The Ballarat City Council conceded it failed to protect the former Ballarat orphanage from vandalism and neglect, before supporting the demolition of six buildings at the site last night.
But the council rejected a developer’s bid to knock down the majority of former Ballarat Children’s Home buildings.
The gallery was packed for last night’s meeting, with 10 members of the public making passionate submissions in favour of retaining all or parts of the former orphanage.
Many spoke of their distress over recent vandalism of the buildings and culturally significant items inside.
Some elements would have been kept under the developer’s plan, including the former toddlers’ block, some mature elm trees, the Stawell Street wall, the front memorial garden, a shade structure, several magnolia trees and the memorial Ludbrook seat.
But the council agreed another six structures earmarked for demolition should be protected, including the former school house, Floyd Sloyd room store and superintendent’s residence.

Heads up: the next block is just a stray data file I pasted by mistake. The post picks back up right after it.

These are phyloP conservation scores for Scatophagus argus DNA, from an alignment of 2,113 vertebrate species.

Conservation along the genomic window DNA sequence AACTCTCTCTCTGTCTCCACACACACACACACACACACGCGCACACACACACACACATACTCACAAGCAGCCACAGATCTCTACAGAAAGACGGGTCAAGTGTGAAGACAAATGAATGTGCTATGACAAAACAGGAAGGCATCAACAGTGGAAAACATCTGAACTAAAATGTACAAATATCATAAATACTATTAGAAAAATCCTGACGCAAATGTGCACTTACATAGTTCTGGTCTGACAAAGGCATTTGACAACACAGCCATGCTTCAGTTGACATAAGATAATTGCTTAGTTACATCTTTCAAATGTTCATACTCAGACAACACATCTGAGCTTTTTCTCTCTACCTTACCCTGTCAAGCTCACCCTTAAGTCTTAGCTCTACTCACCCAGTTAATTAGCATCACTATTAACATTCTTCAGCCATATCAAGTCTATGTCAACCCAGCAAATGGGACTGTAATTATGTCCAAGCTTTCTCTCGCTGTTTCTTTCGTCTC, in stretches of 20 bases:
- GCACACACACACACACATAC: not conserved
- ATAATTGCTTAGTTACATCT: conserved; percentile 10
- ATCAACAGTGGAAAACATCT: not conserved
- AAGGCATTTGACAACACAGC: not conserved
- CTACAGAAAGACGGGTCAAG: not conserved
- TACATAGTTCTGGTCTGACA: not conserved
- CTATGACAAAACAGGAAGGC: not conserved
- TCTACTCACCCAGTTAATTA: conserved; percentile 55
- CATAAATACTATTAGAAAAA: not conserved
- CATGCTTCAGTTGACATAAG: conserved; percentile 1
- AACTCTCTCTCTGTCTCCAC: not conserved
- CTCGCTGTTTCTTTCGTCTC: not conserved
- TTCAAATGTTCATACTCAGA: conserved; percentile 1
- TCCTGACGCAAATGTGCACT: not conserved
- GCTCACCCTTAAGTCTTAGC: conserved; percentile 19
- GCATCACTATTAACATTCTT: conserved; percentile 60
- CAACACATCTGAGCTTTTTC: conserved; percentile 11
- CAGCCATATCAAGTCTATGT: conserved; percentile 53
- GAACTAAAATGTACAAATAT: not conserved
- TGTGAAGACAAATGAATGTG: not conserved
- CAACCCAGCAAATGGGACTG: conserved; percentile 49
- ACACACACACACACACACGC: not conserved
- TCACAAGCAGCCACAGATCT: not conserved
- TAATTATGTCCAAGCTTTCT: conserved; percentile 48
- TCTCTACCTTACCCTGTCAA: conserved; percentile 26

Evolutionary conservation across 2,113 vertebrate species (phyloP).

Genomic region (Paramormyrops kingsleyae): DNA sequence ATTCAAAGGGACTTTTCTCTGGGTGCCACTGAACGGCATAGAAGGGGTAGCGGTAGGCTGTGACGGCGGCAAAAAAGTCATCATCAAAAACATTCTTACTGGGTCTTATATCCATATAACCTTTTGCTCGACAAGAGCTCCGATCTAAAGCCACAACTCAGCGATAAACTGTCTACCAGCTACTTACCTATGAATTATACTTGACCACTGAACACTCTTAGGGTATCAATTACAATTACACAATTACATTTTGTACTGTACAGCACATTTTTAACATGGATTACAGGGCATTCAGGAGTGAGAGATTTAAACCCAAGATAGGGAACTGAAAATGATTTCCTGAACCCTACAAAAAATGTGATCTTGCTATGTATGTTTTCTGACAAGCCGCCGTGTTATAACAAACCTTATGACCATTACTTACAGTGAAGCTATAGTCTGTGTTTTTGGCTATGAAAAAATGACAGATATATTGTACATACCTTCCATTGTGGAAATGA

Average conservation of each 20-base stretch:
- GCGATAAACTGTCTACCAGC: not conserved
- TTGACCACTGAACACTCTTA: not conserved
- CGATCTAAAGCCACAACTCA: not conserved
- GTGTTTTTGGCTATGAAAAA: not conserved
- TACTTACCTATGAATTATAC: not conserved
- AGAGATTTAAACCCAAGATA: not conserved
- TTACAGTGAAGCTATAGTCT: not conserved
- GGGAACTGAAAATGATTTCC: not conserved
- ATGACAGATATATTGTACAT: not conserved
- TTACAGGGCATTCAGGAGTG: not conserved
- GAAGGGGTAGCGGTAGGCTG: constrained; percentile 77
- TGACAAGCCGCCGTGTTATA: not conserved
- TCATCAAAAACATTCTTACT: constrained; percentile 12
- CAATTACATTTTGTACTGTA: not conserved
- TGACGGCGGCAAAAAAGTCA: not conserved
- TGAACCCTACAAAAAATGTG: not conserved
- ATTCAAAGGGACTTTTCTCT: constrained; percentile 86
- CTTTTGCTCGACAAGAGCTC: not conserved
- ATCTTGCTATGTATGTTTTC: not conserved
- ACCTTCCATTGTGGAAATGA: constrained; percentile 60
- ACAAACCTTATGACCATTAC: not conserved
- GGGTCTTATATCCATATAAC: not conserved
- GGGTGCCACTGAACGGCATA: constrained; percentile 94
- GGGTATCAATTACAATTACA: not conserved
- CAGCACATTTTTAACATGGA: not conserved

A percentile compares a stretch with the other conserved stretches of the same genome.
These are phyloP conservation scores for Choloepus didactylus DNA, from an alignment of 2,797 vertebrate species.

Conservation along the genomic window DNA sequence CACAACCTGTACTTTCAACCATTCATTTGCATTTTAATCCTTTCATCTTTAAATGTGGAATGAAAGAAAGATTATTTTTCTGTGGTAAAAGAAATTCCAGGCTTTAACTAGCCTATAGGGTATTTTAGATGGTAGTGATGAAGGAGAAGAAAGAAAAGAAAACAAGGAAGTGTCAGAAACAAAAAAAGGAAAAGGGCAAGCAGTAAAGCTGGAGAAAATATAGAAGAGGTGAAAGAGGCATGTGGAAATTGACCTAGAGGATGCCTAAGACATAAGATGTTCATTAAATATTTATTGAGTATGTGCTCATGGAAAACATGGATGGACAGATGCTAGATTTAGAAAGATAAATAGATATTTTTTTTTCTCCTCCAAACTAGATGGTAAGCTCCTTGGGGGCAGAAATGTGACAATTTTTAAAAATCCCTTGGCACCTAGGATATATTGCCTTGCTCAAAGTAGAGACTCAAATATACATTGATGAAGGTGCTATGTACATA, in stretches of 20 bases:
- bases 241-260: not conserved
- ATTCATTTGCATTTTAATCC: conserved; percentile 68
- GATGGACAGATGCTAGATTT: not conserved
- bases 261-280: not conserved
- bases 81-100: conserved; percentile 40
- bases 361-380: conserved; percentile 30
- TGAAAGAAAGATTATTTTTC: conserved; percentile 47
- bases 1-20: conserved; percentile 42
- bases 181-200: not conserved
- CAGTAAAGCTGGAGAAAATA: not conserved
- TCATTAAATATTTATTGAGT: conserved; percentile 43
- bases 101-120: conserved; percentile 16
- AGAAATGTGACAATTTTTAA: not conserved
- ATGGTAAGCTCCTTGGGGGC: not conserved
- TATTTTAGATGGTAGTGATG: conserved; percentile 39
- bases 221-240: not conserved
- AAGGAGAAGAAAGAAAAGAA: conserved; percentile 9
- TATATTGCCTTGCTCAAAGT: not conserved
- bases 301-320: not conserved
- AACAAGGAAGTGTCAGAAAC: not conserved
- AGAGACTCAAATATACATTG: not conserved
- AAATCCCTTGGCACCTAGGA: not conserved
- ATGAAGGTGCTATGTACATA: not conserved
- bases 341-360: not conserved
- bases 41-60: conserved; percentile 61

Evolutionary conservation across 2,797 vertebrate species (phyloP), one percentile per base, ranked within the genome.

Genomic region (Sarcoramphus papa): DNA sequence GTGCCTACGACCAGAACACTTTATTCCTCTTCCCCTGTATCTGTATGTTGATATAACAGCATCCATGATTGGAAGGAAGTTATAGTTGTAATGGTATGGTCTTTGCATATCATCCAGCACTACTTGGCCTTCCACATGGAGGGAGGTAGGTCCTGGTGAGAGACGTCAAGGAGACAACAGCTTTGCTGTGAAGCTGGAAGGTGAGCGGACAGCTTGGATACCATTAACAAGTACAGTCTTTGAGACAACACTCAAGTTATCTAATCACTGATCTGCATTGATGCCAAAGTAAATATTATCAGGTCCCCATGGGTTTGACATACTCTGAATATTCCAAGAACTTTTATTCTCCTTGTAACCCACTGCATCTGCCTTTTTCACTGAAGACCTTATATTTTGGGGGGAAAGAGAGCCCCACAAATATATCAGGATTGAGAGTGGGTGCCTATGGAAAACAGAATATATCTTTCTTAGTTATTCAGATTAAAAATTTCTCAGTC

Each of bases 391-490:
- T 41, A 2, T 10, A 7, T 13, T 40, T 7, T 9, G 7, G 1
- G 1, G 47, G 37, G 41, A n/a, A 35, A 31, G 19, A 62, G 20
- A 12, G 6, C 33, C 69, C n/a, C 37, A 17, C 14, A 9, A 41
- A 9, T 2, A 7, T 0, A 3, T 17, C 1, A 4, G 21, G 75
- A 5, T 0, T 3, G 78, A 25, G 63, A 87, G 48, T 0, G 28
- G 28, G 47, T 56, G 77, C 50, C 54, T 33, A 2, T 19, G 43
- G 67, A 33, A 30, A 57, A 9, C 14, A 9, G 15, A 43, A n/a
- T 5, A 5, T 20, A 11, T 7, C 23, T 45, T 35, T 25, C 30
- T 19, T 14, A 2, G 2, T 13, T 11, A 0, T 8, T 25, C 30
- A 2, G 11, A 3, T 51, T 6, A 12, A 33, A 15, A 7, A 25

Former Ballarat Children’s Home resident Deborah Findlay said she asked the council a year ago to protect and preserve what was left of the era, and now the items were damaged.
Another former resident, Frank Golding, said it had made “his heart bleed” to see broken windows and urine inside.
One speaker, Phyllis Read, said she put a ‘blood claim’ on the site to protect it through her Aboriginal heritage.
She said the only way to learn from past mistakes was not to erase them.
“The fact is we weren’t raised there, we were beaten down there, we were torn up there, we were enslaved there,”she said.
“To survive that institution is a miracle so for all of us survivors that is our home.”
A spokesperson for the developer said his client acknowledged the site evoked strong feelings, but only some elements warranted retaining.
Moving the council recommendation, Cr Joshua Morris said the site held memories for many members of the community.
“Given the significance of this site we must err on the side of caution,” he said.
Cr John Philips said the area had been “totally neglected” and the council was partly to blame.
The council’s statutory planning director Hamish Lampp said the site could not remain in its current state.
“The critical issue is striking a balance between competing interests,” he said.
The council will now test whether the additional six buildings should be formally protected.